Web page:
German university woes

If you think that budgetary and regulatory concerns are unique to higher education institutions in these islands, you may perhaps find some comfort in the anguish now being expressed by universities in Germany. As in Ireland and the UK, student demand for university places has increased dramatically in Germany, and as in these islands also funding has decreased. In fact the rate of increase in applications is dramatic: currently Germany’s higher education institutions educate 2.2 million students, but it is believed that by 2013 this will have increased by a further million. But even now the provision of facilities has not kept pace, and one university has been reduced to using a local church as a lecture theatre to cater for the increased numbers.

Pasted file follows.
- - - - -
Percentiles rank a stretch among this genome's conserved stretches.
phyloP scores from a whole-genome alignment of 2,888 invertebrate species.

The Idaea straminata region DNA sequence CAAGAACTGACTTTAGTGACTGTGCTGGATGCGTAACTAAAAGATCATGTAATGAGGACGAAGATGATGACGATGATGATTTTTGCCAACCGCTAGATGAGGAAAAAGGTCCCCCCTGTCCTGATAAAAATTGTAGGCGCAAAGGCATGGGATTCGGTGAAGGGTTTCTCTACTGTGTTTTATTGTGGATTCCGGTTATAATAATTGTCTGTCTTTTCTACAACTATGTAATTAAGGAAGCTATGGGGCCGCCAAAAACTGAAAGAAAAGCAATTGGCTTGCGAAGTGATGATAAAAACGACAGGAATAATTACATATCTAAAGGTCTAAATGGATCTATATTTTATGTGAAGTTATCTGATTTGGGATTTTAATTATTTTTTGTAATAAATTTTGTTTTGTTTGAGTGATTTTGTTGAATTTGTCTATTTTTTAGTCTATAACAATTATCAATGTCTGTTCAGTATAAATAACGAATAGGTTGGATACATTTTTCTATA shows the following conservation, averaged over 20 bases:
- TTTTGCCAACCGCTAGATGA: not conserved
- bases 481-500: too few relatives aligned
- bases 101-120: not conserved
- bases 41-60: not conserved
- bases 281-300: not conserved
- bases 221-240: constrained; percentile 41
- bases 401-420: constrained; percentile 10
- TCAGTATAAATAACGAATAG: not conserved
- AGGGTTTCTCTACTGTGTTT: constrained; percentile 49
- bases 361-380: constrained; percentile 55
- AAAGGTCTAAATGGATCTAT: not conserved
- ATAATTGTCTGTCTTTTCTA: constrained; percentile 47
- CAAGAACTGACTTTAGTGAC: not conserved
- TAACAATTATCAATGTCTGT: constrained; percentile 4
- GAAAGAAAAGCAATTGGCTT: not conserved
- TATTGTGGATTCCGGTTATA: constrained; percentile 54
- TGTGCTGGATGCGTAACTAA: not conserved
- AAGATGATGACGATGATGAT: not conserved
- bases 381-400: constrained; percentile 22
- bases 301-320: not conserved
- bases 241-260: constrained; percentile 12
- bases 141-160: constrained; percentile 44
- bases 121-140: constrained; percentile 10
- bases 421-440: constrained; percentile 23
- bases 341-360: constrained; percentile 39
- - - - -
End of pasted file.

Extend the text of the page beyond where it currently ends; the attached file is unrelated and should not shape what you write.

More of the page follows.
The German university rectors’ association (Hochschulrektorenkonferenz) has indicated that an additional €2 billion is needed in funding to allow the institutions to provide acceptable quality teaching for the student intake. But they also know that this funding will not be delivered, and so they are now threatening to cap the intake, thereby undermining government policy.

Germany, therefore, is also part of the global trend to throw open higher education to ever increasing numbers while reducing the financial support for their education. The country is sometimes credited with developing the modern model of the university from the time of Humboldt; like other countries it is now calling this model into question. As elsewhere, universities in Germany are desperately trying to maintain the existing system in the face of these challenges; it is arguable that there, as here, that may no longer be realistic. If the money is no longer there, we need to think again about the structures of higher education.